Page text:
• Increasing the penalty for employers' aggravating conduct from £5,000 to £20,000.  The increased penalty is due to come into force on 6 April 2019.  In addition the Government has launched a new naming and shaming scheme to deal with employers who fail to comply with Employment Tribunal judgments.   
          • Giving individuals the right to request a "more predictable and stable" contract. 
          • A suggested change to require holiday pay to be calculated over a 52 week period rather than a 12 week reference period.  Amendment due to come into force on 6 April 2020.  
          • Banning deductions from staff tips.  The Government proposes to prevent employers making any deductions from staff tips.  
          • Lowering the threshold required for a request to set up information and consultation arrangements from 10% to 2% of employees. This amendment is due to come into force on 6 April 2020.

          What should employers be doing now?

          The Government has a clear agenda to increase workers' rights, and importantly, knowledge of those rights.  Although there was initial scepticism as to how soon the changes would come into effect, the Government wasted no time in releasing draft legislation.  Employers will need to review and amend working practices to ensure compliance with the forthcoming changes.  Employers should identify which sectors of the workforce will be impacted and start workforce planning now.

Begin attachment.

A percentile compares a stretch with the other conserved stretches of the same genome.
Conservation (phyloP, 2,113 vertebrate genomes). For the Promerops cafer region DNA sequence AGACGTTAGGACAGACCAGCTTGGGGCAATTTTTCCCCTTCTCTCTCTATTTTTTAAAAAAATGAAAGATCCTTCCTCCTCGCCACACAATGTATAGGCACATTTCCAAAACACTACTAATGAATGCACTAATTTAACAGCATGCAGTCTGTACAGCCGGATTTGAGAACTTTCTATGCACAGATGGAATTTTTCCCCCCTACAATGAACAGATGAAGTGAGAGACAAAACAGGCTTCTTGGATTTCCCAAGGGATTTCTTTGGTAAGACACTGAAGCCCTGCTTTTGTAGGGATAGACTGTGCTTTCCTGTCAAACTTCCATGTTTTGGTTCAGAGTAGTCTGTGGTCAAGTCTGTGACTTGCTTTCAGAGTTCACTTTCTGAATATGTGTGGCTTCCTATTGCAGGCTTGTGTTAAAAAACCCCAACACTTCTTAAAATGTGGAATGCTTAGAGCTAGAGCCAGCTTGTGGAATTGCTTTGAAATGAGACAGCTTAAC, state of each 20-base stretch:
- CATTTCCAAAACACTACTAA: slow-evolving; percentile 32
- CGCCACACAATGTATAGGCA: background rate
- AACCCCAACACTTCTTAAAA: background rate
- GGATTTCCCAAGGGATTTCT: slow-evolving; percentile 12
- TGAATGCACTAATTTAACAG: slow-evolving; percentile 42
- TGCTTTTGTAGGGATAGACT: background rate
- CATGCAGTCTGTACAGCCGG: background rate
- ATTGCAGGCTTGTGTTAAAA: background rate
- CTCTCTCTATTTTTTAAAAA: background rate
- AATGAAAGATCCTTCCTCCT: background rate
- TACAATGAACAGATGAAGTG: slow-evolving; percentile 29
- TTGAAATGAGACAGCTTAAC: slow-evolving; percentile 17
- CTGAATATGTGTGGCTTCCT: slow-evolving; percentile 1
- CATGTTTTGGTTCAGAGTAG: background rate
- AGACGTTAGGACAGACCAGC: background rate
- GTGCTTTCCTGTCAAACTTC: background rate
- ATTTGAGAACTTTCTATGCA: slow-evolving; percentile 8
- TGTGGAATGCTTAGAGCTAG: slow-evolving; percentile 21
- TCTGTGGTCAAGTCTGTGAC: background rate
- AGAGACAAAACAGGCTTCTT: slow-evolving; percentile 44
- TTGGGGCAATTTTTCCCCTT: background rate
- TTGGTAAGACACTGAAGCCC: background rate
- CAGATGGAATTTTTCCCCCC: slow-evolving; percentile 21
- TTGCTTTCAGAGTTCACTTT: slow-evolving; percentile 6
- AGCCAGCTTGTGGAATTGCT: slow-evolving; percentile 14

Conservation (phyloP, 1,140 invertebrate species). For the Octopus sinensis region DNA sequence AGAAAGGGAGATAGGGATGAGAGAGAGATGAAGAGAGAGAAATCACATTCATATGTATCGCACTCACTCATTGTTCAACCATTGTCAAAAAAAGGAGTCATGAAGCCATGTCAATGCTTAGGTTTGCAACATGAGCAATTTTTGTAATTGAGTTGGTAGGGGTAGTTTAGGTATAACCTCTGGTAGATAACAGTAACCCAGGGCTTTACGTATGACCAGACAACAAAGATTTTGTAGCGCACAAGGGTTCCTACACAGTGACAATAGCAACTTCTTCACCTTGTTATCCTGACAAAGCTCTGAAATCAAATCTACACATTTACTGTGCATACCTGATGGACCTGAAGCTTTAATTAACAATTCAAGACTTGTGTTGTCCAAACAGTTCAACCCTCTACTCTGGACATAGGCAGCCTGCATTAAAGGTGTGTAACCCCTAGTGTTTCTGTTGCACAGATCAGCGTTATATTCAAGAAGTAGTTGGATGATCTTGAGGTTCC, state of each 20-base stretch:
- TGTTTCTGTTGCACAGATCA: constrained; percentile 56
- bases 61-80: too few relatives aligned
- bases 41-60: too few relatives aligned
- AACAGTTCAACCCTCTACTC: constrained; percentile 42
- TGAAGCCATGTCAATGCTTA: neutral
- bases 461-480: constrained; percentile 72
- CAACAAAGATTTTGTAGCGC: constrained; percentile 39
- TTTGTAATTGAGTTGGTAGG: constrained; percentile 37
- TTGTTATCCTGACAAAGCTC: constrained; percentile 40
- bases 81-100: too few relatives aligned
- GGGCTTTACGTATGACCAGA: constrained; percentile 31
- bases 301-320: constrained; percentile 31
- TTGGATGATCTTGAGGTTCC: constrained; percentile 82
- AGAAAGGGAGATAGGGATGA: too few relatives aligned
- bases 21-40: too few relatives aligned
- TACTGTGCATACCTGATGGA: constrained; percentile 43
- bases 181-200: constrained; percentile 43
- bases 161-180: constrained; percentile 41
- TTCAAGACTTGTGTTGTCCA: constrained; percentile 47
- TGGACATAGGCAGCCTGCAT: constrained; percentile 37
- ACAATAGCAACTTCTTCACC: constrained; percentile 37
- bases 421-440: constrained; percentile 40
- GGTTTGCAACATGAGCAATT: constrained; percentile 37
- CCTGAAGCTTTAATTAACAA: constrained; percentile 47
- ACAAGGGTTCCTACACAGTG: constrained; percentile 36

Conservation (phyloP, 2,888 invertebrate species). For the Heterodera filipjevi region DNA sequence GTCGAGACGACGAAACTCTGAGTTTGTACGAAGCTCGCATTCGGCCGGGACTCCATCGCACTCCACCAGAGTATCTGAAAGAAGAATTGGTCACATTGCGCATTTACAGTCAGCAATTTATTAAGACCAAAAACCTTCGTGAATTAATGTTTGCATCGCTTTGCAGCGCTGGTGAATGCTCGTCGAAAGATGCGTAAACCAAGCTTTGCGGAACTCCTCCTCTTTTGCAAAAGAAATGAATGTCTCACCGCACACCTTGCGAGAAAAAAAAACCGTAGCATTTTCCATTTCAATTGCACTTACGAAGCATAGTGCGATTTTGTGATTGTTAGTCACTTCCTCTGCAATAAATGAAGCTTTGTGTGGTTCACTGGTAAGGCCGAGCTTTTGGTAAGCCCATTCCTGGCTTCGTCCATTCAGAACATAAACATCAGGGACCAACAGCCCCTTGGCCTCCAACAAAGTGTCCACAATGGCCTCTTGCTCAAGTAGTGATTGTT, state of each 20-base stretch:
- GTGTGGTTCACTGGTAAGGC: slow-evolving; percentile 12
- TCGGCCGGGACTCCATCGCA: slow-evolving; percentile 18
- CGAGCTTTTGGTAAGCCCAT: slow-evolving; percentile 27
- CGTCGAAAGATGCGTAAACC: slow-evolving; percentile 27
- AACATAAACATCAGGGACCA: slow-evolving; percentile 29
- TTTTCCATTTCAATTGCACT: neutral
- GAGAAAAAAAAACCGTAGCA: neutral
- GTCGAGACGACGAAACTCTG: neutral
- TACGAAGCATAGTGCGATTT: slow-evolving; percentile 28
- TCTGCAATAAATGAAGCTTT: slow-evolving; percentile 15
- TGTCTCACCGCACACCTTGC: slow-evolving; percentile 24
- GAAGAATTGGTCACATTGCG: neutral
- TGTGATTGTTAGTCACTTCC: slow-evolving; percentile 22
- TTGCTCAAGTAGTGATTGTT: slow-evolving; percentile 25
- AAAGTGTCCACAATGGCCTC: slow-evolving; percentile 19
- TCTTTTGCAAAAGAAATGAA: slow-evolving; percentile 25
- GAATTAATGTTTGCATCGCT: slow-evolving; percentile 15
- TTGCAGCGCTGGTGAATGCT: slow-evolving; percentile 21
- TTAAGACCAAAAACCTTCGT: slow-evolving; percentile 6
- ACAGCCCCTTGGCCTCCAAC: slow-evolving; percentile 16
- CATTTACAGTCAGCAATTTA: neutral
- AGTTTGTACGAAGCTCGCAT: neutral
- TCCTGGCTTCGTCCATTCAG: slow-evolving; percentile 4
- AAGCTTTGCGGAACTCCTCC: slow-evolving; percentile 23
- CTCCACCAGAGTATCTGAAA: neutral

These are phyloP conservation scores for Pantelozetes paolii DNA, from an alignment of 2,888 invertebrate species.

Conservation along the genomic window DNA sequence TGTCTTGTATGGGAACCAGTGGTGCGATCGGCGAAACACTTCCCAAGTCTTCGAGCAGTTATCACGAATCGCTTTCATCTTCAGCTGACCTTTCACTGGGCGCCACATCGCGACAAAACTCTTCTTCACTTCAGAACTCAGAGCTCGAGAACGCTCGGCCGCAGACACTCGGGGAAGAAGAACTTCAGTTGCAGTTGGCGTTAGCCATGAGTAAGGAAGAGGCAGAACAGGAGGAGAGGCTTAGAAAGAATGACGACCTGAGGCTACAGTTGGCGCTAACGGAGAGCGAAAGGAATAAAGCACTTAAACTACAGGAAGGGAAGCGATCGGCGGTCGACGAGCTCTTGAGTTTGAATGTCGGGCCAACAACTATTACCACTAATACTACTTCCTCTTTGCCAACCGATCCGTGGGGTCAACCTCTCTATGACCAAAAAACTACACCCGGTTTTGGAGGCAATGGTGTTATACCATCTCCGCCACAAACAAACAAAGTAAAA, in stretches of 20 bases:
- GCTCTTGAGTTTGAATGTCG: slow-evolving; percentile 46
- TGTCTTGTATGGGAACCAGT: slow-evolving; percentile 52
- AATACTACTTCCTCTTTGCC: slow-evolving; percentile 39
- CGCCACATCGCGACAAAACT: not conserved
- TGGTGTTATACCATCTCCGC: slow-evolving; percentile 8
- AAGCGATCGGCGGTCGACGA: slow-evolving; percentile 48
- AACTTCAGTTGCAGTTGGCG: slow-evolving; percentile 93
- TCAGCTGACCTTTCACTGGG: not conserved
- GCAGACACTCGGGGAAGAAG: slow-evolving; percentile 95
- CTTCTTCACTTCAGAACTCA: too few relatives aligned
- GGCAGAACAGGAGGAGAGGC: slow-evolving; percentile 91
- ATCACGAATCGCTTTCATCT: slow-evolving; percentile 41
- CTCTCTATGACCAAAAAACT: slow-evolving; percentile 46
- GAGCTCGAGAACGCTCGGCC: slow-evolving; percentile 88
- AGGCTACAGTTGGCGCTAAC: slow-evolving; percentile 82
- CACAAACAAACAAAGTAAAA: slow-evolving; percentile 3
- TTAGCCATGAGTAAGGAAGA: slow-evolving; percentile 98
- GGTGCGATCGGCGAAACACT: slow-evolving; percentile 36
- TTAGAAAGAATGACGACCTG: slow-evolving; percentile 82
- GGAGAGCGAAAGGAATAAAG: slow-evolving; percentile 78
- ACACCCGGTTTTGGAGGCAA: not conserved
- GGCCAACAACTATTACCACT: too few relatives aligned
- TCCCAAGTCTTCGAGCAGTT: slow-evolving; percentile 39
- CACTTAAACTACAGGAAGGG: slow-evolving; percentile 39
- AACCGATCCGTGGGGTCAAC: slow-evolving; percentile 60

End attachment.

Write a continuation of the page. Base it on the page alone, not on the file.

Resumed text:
Labour supply post-Brexit and the future of immigration 

          There has been much concern over EU citizens' rights post-Brexit.  After repeated demands for assurances, the Government set out its plan outlining a "settled status". Essentially all existing EU migrants could apply for "settled status" or "leave to remain" once they had met certain continuous residency requirements.  

          Despite constant reassurances from the Government that it is extremely unlikely we will not reach an agreement with the EU by 29 March 2019, there is still the possibility of a "no-deal Brexit". Whilst times remain uncertain, it is important for employers to focus on what we do know. 

          EU Settlement Scheme update – 6 December 2018

          The Home Office released an update in December confirming that the EU Settlement Scheme will continue to be implemented if there is no deal. This would allow EU citizens and family members living in the UK by 29 March 2019 to secure their status.  

          White Paper on the UK's future skills-based immigration system – 19 December 2018

          The Government published its much anticipated White Paper on the UK's future skills-based immigration system.  The White Paper is drafted on the basis of a deal being reached with the EU.  The key provisions include: